Small Cap Report (11 Mar) - HYDG, PUR, BRY, ESCH

Monday, Mar 11 2013 by

Pre 8 a.m. comments

I'm having a quick scan of the 31 Dec 2012 final results for Hydrogen (LON:HYDG) first this morning, as it's a company which has come up on my radar as looking reasonably-priced before. Hydrogen is a mainly UK recruitment group They have some overseas operations too, but 81% is UK, so clearly 2012 will have seen challenging conditions.

It looks as if a lacklustre year was expected, as Stockopedia shows normalised EPS of 10.3p in 2011, forecast to fall to 8.6p in 2012. The actual number is 9.56p for diluted EPS (which seems the right comparative number, as prior year was 10.24p), so that looks like about a penny above expectations for the 2012 results.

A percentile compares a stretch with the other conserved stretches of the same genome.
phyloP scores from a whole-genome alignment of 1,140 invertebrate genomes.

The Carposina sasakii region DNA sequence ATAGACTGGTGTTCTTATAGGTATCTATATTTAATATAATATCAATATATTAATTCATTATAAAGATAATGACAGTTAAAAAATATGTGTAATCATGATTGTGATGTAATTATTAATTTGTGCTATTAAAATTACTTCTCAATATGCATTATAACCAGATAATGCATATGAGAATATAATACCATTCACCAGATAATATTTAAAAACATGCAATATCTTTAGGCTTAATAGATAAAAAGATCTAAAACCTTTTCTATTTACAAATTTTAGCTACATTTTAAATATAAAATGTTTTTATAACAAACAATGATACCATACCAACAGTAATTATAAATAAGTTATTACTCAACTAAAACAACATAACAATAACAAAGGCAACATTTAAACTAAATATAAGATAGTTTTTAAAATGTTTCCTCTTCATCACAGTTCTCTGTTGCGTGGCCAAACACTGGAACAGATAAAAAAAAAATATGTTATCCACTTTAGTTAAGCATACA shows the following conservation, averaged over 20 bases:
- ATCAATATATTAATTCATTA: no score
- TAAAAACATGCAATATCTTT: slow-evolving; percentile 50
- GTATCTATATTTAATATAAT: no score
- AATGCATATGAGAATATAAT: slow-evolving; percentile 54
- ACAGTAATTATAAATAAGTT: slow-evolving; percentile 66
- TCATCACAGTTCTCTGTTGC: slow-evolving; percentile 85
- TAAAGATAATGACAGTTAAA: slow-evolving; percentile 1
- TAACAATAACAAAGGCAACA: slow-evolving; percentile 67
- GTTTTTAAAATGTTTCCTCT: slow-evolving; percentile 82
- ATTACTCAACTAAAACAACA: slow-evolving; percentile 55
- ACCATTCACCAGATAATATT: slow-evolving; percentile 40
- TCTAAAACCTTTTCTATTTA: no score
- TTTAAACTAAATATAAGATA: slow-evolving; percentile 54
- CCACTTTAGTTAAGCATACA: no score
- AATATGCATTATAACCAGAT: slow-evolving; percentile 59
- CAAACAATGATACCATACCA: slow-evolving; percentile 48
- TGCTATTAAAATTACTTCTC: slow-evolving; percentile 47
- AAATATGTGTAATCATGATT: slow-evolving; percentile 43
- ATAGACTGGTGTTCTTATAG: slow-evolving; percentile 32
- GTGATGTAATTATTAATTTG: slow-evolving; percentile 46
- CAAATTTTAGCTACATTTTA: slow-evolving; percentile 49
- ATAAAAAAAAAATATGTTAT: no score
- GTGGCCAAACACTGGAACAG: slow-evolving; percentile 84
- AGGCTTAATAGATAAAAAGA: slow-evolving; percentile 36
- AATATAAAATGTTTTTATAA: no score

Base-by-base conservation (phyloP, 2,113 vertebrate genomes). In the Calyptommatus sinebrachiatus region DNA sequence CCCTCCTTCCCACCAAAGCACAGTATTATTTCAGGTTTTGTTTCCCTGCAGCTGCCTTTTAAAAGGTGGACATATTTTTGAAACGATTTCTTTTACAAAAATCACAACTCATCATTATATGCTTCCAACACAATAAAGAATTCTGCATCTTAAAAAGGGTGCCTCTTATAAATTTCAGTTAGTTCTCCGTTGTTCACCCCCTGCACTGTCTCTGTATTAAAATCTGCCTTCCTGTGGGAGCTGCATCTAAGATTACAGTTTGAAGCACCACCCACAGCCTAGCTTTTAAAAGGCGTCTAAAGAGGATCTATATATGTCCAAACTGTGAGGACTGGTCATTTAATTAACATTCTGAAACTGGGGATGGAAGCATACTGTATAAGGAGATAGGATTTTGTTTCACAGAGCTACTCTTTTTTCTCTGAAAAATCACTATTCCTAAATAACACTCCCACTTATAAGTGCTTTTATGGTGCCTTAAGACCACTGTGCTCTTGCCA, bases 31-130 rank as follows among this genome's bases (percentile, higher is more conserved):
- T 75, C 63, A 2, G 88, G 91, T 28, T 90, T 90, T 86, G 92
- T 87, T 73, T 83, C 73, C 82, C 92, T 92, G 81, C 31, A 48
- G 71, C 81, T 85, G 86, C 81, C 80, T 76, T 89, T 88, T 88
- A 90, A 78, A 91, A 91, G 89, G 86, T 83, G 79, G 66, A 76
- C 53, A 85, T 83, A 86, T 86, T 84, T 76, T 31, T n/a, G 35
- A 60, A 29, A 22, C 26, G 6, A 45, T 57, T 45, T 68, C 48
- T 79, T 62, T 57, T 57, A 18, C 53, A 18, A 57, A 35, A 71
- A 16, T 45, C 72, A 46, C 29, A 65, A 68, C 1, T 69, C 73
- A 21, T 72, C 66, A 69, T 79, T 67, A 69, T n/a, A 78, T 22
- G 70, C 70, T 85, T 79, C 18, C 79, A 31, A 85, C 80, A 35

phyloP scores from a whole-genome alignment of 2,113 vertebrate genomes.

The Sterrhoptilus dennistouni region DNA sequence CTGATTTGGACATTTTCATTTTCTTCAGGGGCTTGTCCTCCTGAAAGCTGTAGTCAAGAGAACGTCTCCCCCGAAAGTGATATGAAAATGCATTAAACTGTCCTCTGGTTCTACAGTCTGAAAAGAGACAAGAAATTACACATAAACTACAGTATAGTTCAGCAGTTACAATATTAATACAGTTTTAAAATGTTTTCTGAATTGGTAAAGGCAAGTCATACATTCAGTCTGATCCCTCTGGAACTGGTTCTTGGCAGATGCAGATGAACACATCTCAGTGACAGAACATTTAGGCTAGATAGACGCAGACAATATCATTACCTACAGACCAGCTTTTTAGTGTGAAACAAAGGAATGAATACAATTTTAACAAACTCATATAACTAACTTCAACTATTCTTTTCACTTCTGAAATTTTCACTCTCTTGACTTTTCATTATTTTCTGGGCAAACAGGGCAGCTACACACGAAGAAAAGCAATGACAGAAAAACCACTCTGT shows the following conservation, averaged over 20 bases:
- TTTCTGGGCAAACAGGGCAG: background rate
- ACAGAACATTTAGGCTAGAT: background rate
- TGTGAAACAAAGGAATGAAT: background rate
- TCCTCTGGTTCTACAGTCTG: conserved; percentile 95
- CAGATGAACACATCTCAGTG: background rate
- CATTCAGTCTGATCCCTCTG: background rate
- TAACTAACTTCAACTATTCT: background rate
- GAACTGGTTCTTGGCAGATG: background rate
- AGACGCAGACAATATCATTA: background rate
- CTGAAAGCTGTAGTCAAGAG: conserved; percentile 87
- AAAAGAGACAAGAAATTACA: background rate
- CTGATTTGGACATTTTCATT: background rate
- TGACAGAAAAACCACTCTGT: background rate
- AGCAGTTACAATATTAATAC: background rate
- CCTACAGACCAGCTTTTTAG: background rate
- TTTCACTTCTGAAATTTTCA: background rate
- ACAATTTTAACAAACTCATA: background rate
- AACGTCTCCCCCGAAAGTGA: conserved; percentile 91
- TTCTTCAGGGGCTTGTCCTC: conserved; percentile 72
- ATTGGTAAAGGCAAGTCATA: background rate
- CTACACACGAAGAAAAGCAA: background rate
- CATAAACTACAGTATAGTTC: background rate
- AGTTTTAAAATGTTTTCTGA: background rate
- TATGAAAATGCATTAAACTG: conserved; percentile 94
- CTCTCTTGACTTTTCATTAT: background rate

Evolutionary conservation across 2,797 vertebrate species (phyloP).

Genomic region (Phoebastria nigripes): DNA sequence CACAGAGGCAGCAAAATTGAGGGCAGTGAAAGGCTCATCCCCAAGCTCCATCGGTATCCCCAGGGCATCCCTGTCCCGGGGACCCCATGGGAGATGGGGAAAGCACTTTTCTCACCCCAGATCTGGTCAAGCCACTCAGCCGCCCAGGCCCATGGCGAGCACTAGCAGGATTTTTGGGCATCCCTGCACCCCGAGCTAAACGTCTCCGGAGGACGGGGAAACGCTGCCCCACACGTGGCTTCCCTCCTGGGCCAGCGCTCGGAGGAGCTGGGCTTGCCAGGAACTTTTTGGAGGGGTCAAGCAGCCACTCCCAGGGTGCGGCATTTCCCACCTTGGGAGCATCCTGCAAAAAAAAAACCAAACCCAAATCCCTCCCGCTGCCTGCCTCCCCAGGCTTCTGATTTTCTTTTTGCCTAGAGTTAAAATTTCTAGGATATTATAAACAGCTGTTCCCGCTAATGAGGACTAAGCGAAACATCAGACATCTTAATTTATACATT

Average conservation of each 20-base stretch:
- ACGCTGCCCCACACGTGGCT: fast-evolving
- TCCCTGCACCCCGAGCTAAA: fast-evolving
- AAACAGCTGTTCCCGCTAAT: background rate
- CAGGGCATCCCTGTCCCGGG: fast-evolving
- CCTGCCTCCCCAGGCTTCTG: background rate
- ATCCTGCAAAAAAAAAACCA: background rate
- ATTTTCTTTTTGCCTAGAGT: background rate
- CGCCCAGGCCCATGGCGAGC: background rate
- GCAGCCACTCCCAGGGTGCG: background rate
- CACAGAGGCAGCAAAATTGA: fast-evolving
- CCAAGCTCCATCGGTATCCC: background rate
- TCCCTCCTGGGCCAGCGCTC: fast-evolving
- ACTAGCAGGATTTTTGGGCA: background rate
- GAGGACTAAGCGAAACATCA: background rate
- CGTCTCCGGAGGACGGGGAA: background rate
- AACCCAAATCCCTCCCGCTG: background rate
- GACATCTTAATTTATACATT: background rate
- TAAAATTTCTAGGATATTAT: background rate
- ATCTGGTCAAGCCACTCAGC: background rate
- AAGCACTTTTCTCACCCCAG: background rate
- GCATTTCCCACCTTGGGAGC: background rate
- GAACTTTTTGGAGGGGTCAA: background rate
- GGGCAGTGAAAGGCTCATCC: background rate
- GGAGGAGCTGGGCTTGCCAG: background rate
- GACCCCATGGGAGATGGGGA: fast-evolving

At 95p this puts the shares on a PER of 10, which looks about right for a business that is in a competitive sector, and is not showing any profit growth. The question is how much should we be anticipating earnings growth from a recovering economy? That's really up to each investor to decide, but personally I'm not prepared to pay a significant premium, given that there are so many uncertainties about an economic recovery that is at best tentative.

The main attraction with Hydrogen is the dividend, and with the final dividend being raised slightly to 3p, plus the 1.5p interim dividend, that gives a yield of 4.7%, which is pretty good.

Their balance sheet looks sound, with net debt having risen from £1.4m to £2.8m, mainly due to higher working capital. Overall the balance sheet is fine, with £31m in current assets, less £20.9m in current liabilities, giving a healthy surplus of net current assets of £10.1m, and only £127k in long term liabilities.